Since 2014, Co3 Contemporary Dance, led by Artistic Director Raewyn Hill, has produced a wide range of projects and productions supporting WA dancers in multiple ways. However, the inaugural company AT HOME studio season, which features a series of short works in progress by five WA choreographers, marks Co3’s first big chance to bring WA dance makers (as well as dancers) into their fold.
The result reveals a diverse palette of dance art with a leaning towards the female experience.
Opening the show, choreographer Talitha Maslin presents her work Wasteland as an ode to nature in peril. She reads parts of TS Eliot’s poem of the same name (“…roots that cling, what branches grow…”) and as its four dancers – two men and two women – begin to spin and slide, they embody the struggling roots and branches of the prose of Eliot.
In various slow sequences, performers Nathan Turtur, Brent Rollins, Isabel Wartmann, and Sarah Chaffey stand out as forms of undergrowth curdle and crumble. Until now, Wasteland seems a wonderful and painful reminder of the environmental meltdowns we still don’t see.
There are more hidden worlds in motion in the work of choreographer Aimee Smith Once everything burns down to the ground. Smith has been away from the studio for the past six years, but he’s the most experienced artist on the bill, and it shows. His nascent work around ideas of fire (both destruction and rebirth) is already designed with structural flair and filled with cyclical prints.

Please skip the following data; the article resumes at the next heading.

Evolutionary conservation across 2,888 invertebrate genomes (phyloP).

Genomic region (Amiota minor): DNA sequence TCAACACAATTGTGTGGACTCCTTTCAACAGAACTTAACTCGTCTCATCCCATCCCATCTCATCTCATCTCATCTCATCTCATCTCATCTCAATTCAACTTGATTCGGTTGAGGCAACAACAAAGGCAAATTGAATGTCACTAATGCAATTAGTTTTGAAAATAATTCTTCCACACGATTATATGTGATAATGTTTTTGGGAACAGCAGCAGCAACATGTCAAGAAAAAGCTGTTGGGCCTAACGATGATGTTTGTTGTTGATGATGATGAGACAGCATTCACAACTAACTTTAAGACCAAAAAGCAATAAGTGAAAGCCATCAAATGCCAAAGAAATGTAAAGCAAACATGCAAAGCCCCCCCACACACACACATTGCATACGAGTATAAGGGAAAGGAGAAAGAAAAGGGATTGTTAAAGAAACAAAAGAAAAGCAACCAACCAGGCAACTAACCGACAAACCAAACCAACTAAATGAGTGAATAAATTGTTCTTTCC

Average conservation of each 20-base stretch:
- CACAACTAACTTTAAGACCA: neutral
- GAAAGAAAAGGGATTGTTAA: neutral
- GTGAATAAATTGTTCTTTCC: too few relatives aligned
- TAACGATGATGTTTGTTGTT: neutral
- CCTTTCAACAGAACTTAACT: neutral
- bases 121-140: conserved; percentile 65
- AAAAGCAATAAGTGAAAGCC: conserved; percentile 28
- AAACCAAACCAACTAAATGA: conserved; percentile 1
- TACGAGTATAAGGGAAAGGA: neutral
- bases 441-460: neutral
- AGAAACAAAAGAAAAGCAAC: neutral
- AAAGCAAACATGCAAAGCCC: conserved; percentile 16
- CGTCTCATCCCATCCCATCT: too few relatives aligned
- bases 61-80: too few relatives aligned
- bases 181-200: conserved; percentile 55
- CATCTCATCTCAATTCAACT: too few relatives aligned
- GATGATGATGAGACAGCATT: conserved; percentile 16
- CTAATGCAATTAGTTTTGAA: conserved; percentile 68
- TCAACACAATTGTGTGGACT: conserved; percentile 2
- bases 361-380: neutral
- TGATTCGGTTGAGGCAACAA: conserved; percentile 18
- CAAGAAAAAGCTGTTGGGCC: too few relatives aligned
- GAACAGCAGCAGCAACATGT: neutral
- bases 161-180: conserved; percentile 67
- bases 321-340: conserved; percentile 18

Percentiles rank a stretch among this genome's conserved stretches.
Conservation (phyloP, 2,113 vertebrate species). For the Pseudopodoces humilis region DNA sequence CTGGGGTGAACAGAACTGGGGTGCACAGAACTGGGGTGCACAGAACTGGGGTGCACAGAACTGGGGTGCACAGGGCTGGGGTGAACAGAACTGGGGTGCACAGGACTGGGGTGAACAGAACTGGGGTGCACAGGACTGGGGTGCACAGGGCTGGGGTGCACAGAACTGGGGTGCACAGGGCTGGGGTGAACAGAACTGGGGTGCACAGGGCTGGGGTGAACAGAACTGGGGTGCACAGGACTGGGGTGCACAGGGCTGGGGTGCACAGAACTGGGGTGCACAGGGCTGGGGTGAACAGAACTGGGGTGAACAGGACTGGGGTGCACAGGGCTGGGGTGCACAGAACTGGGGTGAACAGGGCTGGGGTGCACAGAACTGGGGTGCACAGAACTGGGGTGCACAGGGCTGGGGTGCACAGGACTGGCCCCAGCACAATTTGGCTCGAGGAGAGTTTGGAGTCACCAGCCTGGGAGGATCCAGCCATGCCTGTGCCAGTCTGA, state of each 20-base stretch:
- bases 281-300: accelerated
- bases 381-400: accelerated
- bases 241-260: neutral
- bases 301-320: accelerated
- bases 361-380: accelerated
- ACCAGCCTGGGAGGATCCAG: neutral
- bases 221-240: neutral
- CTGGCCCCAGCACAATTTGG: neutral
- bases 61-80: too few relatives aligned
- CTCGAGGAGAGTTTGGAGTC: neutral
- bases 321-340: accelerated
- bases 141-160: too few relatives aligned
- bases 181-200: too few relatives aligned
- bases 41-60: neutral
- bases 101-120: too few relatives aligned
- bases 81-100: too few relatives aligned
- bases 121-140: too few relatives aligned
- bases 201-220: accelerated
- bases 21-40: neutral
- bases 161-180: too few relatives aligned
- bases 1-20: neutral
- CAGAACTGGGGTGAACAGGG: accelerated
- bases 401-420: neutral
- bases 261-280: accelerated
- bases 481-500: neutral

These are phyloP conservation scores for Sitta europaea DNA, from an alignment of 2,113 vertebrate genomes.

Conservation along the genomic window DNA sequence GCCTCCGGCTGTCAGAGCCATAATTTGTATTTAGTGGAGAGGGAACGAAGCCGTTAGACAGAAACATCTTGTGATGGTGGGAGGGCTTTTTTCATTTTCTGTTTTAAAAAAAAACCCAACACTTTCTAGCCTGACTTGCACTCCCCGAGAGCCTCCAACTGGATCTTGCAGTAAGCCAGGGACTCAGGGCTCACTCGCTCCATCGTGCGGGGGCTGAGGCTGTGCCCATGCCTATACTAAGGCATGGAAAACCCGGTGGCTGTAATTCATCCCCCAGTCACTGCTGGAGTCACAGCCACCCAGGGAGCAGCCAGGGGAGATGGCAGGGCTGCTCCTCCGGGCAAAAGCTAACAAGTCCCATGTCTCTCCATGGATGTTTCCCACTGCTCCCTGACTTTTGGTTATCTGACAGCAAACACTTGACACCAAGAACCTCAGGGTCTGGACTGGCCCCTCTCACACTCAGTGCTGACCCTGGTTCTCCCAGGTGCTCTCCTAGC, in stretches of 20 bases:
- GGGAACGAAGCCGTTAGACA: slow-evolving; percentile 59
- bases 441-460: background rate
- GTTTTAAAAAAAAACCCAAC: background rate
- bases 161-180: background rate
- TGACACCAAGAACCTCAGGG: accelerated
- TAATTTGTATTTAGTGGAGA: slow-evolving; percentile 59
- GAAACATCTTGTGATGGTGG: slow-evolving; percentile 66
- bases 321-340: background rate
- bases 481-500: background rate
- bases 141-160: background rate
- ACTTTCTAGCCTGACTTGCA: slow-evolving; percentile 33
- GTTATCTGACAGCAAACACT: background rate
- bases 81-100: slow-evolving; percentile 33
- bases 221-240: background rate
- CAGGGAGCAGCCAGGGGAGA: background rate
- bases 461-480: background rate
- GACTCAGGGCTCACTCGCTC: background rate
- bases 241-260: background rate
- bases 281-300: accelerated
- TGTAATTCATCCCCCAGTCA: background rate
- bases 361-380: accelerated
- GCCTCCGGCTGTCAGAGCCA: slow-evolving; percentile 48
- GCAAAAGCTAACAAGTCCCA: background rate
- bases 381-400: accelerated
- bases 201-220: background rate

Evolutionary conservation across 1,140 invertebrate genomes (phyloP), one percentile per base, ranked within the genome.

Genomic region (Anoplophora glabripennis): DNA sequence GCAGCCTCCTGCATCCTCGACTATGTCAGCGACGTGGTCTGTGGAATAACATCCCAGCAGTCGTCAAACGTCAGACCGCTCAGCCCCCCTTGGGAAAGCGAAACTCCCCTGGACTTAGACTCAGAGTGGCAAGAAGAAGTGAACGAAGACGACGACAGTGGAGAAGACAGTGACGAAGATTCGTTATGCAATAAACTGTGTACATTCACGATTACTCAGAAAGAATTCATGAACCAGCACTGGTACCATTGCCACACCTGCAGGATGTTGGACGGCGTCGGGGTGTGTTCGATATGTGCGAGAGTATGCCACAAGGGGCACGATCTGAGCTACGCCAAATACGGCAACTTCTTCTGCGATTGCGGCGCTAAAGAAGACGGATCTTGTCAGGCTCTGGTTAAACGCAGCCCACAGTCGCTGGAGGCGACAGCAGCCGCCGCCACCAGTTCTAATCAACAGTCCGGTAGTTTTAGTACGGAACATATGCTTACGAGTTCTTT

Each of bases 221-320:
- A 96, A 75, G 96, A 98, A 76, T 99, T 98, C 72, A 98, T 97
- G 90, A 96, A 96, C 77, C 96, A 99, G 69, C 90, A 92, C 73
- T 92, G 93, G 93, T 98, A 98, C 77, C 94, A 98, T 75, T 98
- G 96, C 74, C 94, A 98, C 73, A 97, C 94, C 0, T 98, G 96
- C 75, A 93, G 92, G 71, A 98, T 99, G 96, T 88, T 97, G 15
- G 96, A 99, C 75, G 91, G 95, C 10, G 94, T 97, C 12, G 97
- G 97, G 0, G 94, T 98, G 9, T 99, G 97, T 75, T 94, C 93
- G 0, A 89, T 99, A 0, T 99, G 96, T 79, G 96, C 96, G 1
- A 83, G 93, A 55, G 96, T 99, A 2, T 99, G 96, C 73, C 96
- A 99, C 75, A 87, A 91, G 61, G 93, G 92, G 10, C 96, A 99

Its two performers – Laura Boynes and Ella Rose Trew – are simply exquisite as they trace through Smith’s beautifully darkened lighting states. Their bodies are pillars of expert control, but sometimes their arms hang loose like strips of paper in the wind. The three artists here are ready and on target, and this work is an exciting prospect for building something more.
Then, when the lights come on, two scene hands enter. They spin in a tall, slender pole on a small black base, and as he stands there alone, our minds wonder what’s next. Is it pole dancing? Could it be…?
As performance progresses, Chromium, begins, dancer/choreographer Sarah Chaffey proves that pole dancing is more than some believe. As she twists and turns, she is a whirlwind of force, but her storyline is balanced with vulnerability and political advantage. It’s an interesting solo work by a female artist and I wonder where it might go next (could more artists: male, female, transgender be involved?). All in all, it seems to have potential with a lot more to explore.
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By contrast, Ella Rose Trew’s work stands as a touching cross-generational tribute to mothers who are also dancers, and is a very personal take on what it means to be a new mother and a dancer-artist. It’s a poetic statement with bare-bones journal entries, but overall it sounds like an island non-starter (which I realize is a big part of what it’s about, too).
Finally, May Greenberg’s solo The Interface is an intimate journey sweeping through the traditional and the new. She walks in half collapsed and rushes into the space carrying a small glass that clinks with the others as she moves. She then reaches for the sky and sings a moving Jewish song in plaintive tones. As a dancer, Greenberg is enigmatic and completely in control of space, but ultimately (and understandably) those ideas are always in search of a clear voice.
All in all, this new season helping WA choreographers develop new work seems like a great addition to the Co3 schedule and has hopefully opened the door to more avenues of dance makers and more stylish seasons. for an overview of their travels.
Co3 Contemporary Dance
Artistic Director: Raewyn Hill
WA State Theater Center
AT HOME was played from September 2 to 4, 2021